Rogers Behavioral Health

Celebrating Pride Month

Posted on 06/08/21 07:42:am Celebrating Pride Month


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Pride Month is celebrated annually in June to honor the Stonewall Rebellion in New York City on June 28, 1969, which most historians consider to be the birth of the modern LGBT movement.

Progress in affirmation and acceptance at Rogers

Rogers aims to create a healthy culture where everyone—patients, and employees—can grow and feel welcome, safe, and respected.

“Rogers is striving to become a leader in fostering equity, diversity, and inclusion through policy, practices, and comprehensive protections for our patients and employees who identify as LGBTQIA+ (Lesbian, Gay, Bisexual, Transgender, Queer/Questioning, Intersex, Asexual, and other identities),” explains Karen Nelson, director of equity, diversity, and inclusion at Rogers. “Our organization is enriched by the contributions of our LGBTQIA+ colleagues. I urge everyone to honor, celebrate, and promote equal rights for all, regardless of sexual orientation and gender identity.”

To further support our healthy culture and consistent with our Guiding Statement on Equity, Rogers has created a LGBTQIA+ Employee Resource Group (ERG). The goal of our ERG is to provide an open forum where employees with a shared interest or identity aspire, develop, and collaborate to reach their highest potential and serve as a key resource to the organization for specific employee and patient insights.

“It is important for Rogers to celebrate Pride Month as a way to recognize all of our LGBTQIA+ employees, patients, and families for their courage in leading authentic lives,” shares Ellie Fisher and Bree Horrocks, Rogers’ LGBTQIA+ ERG leaders.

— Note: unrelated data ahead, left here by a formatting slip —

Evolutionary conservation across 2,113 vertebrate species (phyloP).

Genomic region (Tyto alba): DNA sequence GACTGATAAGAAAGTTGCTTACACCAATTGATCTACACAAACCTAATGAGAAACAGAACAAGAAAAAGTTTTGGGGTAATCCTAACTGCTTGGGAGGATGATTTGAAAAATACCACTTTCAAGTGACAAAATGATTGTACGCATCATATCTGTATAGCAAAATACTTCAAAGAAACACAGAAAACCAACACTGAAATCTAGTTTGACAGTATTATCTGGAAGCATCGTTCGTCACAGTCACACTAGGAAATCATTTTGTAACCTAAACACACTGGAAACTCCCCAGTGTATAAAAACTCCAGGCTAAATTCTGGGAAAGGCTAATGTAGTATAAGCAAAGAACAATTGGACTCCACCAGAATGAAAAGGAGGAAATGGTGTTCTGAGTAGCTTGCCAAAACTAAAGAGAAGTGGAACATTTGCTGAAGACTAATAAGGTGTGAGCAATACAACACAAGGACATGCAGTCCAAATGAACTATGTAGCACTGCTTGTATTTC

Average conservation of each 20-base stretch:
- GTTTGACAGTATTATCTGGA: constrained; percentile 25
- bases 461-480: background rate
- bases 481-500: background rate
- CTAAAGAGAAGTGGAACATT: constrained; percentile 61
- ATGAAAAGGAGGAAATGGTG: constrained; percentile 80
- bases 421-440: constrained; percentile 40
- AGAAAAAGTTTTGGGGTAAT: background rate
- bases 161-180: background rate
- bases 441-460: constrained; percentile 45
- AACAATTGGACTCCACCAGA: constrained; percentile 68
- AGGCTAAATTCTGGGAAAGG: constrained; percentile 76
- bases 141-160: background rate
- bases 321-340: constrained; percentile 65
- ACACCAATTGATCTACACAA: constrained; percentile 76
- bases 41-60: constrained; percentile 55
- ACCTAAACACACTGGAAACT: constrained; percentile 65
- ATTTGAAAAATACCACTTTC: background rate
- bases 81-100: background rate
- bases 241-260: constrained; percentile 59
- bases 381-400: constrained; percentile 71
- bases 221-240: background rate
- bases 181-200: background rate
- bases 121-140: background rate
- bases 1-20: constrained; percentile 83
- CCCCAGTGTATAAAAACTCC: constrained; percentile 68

“As the field of behavioral health has historically stigmatized the LGBTQIA+ community, it is imperative for Rogers to pave a path as an affirming organization while holding ourselves accountable and continuously improving our care for all those we serve. Our hope is that by shining a spotlight on the LGBTQIA+ community for the month of June, people are reminded of the incredible impact LGBTQIA+ people have had on the world.” 

Prevalence of mental health disorders and LGBTQIA+ resources

LGBTQIA+ individuals’ mental health is affected disproportionately compared to other populations due to trauma, social factors, uncertainty of a clinician’s acceptance, and discriminatory messages in society.

As we continue to observe Pride Month at Rogers, we are sharing resources for the LGBTQIA+ community. For more information about how mental health impacts the LGBTQIA+ community, including depressionposttraumatic stress disorder, and anxiety disorders, visit Mental Health America or National Alliance on Mental Illness. To learn more about how eating disorders impact the LGBTQIA+ community, read How eating disorders affect the LGBTQ+ community.

  • The Trevor Project: The leading national organization providing crisis intervention and suicide prevention services to lesbian, gay, bisexual, transgender, queer & questioning (LGBTQ) young people under 25.
  • National Center for Transgender equalityThe National Center for Transgender Equality advocates to change policies and society to increase understanding and acceptance of transgender people.
  • Trans LifelineTrans Lifeline is a grassroots hotline and microgrants 501(c)(3) non-profit organization offering direct emotional and financial support to trans people in crisis – for the trans community, by the trans community.
  • GLSEN (Gay, Lesbian, & Straight Education Network)The mission of GLSEN is to ensure every member of every school community is valued and respected regardless of sexual orientation, gender identity or gender expression.
  • LGBT National Help Center: The Lesbian, Gay, Bisexual and Transgender (LGBT) National Help Center, founded in 1996, is a non-profit, tax-exempt organization that provides vital peer-support, community connections and resource information to people with questions regarding sexual orientation and/or gender identity.

Additional resources include The American Psychological AssociationAmerican Foundation for Suicide PreventionMental Health America, and National Alliance on Mental Illness.

If you or a loved one is struggling with their mental health, request a free, confidential screening by calling 800-767-4411 for Brown Deer, Oconomowoc, and West Allis locations or 888-927-2203 for all other locations. You can also request a screening online here.

Call 800-767-4411 or go to to request a free screening.